Working remotely has been a strange experience for dancers. As we get back to life in person, we’ve caught up with four dancers from four major companies. How are dancers from New York City Ballet (NYCB), Alvin Ailey American Dance Theater, Paul Taylor Dance Company and A.I.M by Kyle Abraham feeling about the transition back to studio and stage?
Creating with your colleagues again is undoubtedly the best part of being back. While A.I.M dancers have been working in pods of three or four since June, having the entire company back to rehearsals for the past few months before presenting a world premiere in Hamburg, Germany, was something special. “Funny enough, it didn’t feel like reconnecting,” says A.I.M dancer Jae Neal. “We try and keep up with one another – or rather, we don’t try. I felt at home. It wasn’t a ‘miss’ or a ‘new’ in that way.”
The Paul Taylor Dance Company has also returned to the stage. After having done several outdoor, limited-program shows over the past few months, the company performed its first indoor, evening-length program in early September. Taylor company member Christina Lynch Markham says, “It’s sort of like when you’re warming up in the bullpen, and the gates open and you just go charging ahead. We’ve been waiting for this moment for over a year-and-a-half now.” Although some aspects to returning were a bit more tentative. The whole company came back in January, with a medical task force that set the rules and procedures to follow, like weekly and sometimes even daily testing and masks. Even feeling safe with those protocols in place, Markham says getting back into physical contact with other performers still felt like a bit of an awkward first date. “It felt weird as an artist so used to touching other people’s bodies through movement, especially Paul Taylor’s choreography that is so known for it.” The Taylor dancers slowly built up their contact comfort levels alongside their strength and stamina.
Let’s not forget the other artists we dancers work with day in and day out. NYCB Soloist Sebastian Vallarini-Velez notes that a return to the studio would be incomplete without our pianists, members of the costume shop and stagehands. “These people are essential in maintaining the institution,” he says, “and interacting with them is one of the best parts of my work.” Of his fellow dancers, he says “Returning into this environment after a year-and-a-half away, I can feel the camaraderie a little bit more. The studio can sometimes be a cold environment, but it became a warmer and more welcoming one post-pandemic. I think a lot of us grew out of the pettiness and superficiality, allowing us to be there for one another more genuinely.”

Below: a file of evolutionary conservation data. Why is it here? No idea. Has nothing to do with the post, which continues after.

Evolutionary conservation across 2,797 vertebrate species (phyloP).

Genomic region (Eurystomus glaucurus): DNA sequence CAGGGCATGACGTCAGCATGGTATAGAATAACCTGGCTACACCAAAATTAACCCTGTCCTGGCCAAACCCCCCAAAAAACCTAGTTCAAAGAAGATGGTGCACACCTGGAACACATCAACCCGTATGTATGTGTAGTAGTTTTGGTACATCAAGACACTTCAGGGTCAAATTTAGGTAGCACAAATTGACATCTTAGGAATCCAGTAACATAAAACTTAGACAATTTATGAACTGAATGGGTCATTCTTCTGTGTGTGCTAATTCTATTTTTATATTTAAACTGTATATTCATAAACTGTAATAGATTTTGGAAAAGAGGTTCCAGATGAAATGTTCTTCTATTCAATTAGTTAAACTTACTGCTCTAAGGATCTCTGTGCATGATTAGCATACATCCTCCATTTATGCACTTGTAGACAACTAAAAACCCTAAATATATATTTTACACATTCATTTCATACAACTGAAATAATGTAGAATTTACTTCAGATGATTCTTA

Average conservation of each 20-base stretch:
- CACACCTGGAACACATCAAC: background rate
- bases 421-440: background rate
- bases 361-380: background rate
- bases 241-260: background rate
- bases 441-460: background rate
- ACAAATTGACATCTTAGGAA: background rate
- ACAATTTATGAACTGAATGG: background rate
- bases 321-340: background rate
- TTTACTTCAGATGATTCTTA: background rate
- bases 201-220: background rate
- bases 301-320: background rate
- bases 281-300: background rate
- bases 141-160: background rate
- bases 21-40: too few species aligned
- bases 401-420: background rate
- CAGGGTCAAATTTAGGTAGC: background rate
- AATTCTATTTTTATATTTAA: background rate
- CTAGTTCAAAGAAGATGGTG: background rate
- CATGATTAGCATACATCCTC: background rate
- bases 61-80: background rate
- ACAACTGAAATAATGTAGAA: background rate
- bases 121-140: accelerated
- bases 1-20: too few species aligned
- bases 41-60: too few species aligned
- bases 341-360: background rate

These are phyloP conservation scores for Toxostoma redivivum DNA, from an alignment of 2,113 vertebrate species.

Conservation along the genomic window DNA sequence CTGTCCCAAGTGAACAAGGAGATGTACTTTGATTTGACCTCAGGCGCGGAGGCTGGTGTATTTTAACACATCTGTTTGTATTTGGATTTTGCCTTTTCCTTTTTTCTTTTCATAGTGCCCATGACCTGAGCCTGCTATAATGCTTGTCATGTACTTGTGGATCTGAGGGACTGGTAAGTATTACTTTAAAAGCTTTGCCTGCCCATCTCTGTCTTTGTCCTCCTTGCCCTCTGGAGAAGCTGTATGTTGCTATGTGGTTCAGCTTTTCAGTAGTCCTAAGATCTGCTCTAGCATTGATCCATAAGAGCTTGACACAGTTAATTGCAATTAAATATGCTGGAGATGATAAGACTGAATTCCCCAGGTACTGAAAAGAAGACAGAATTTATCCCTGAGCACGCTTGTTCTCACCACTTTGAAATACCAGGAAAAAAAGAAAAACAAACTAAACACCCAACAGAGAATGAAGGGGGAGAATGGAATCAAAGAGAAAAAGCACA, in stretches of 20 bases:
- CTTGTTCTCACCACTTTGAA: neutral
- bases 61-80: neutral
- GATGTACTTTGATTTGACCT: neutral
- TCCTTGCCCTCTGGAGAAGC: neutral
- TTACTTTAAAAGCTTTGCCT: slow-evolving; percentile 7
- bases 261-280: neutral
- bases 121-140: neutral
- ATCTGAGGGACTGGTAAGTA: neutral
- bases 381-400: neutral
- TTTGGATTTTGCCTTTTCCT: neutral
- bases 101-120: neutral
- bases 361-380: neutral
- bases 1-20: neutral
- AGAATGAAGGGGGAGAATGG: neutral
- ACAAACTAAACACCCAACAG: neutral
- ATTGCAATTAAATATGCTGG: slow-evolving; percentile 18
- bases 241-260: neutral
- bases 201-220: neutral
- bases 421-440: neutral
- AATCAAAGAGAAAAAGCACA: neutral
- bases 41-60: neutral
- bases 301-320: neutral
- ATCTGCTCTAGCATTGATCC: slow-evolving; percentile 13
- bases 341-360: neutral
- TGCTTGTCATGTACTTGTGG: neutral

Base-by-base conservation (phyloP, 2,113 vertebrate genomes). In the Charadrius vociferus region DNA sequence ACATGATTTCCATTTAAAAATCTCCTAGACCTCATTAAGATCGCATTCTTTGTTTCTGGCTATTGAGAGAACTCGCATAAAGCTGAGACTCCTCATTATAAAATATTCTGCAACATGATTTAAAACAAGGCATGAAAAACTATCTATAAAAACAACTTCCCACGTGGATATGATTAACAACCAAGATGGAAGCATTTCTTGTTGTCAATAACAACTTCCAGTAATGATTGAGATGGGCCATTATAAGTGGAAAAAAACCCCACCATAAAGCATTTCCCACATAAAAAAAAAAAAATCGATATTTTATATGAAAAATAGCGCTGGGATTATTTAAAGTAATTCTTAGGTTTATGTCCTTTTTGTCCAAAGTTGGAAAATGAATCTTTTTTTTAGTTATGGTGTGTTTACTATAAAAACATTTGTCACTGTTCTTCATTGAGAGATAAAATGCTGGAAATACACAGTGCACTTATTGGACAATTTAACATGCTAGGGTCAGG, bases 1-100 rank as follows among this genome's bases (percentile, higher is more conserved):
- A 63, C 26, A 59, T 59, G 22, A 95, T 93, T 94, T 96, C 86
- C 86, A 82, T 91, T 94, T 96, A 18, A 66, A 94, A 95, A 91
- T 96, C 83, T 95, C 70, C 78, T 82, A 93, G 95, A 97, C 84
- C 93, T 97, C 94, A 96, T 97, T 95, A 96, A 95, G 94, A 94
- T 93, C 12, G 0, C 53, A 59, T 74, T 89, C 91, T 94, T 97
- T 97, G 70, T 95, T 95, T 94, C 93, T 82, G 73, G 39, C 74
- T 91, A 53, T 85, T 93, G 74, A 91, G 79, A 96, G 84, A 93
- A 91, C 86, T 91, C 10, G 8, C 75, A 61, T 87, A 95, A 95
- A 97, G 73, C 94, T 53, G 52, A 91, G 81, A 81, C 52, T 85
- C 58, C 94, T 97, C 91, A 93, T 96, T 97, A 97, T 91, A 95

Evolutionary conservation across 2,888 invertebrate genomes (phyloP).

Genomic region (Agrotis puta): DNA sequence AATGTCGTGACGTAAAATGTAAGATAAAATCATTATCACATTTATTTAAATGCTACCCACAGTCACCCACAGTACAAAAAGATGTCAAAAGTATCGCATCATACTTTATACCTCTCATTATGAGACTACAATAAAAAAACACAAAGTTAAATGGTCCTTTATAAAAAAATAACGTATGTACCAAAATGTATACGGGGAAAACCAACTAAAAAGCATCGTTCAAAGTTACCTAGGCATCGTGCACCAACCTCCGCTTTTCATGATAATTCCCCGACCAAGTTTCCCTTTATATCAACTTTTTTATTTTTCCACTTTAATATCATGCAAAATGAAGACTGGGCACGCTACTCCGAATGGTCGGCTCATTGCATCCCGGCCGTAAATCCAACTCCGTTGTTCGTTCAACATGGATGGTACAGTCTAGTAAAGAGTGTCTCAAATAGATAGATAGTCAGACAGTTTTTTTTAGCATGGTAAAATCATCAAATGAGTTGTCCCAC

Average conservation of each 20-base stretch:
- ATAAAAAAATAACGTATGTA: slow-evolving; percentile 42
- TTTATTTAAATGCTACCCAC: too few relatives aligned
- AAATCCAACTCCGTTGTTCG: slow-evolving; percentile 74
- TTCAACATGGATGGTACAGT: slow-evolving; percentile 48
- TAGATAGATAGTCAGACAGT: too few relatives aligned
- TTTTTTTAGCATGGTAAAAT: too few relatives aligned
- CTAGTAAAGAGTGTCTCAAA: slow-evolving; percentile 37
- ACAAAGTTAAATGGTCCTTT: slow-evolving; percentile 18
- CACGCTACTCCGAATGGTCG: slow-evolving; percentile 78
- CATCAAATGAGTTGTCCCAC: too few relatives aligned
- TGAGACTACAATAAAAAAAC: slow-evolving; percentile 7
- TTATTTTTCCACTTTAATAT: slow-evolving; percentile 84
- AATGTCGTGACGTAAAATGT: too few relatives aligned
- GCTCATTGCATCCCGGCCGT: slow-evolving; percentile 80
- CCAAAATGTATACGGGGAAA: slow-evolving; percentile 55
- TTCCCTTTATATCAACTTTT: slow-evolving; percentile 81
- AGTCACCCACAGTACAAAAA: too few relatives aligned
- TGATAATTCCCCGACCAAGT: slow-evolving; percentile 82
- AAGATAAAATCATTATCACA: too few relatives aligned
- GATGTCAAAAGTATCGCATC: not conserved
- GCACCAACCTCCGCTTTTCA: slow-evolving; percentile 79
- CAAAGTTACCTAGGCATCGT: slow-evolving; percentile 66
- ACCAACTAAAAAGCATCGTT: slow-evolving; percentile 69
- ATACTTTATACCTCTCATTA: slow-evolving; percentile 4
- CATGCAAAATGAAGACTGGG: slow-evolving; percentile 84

The Alvin Ailey American Dance Theater reunion was definitely a warm reception, according to dancer Khalia Campbell. “Anytime you’ve been away from a group of people you consider family, and you finally see them, it’s always immense joy – and some tears.”
Ailey, NYCB, American Ballet Theatre, Ballet Hispánico and Dance Theatre of Harlem kept that community spirit alive by all uniting (socially distanced, of course), and sharing the outdoor stage at the BAAND Together Dance Festival in August.
Zoom did its job, and we’re all grateful for whatever ways we were able to keep in touch with our artistic worlds throughout the pandemic, but we all know screens aren’t comparable to the real life creative community. Says Neal, “When you’re on Zoom in your own home space, you can get in the habit of getting really comfortable, and not so attached to the work at hand. It’s easy to find a lot of distractions when you just roll out of bed, walk into the other room, and open a laptop. You’re not stepping out of home and into the work.” Not to mention tiny New York City apartments. “You get into a habit of rehearsing things more in your head when you’re on Zoom; it’s less physicalized. Communicating ideas through the body is what we do, and I can’t really get to that concept when I’m at home.”
The energy just isn’t there. The Paul Taylor dancers are a vocal bunch, and Markham notes, “There’s a lot of ‘Save it for nothing; go for it!’ You miss that on Zoom.”
So what did our dancers miss the most while away from the studio and stage? From a sense of focus and intention, to inserting our personalities into our artistry, to being inspired by our colleagues and able to share and create with them in real time, dance offers us so many facets of fulfillment. One common answer from our dancers was that they miss their audiences. “The clapping and the excitement of cheering was extremely fulfilling,” says Campbell. But praise isn’t the important part, she continues. “I missed the human interaction, the exchange with our audiences. And the behind-the-scenes of it all. The rituals, the nerves, the huddles; it was great to experience that again.”
Markham concurs, “I don’t think the audience sometimes realizes how important they are. I feed off of them. You hear people coughing, unwrapping a candy wrapper, touching the program, hushing when the house lights turn off – those things are both nerve-wracking and grounding. I’m looking forward to those butterflies.”
Keep an eye out for these companies’ upcoming performances! After over a year away from live shows, let’s go be the audiences these artists have missed. We’ve missed them, too! Check out each company’s website to learn more about their upcoming programs.
By Holly LaRoche of Dance Informa.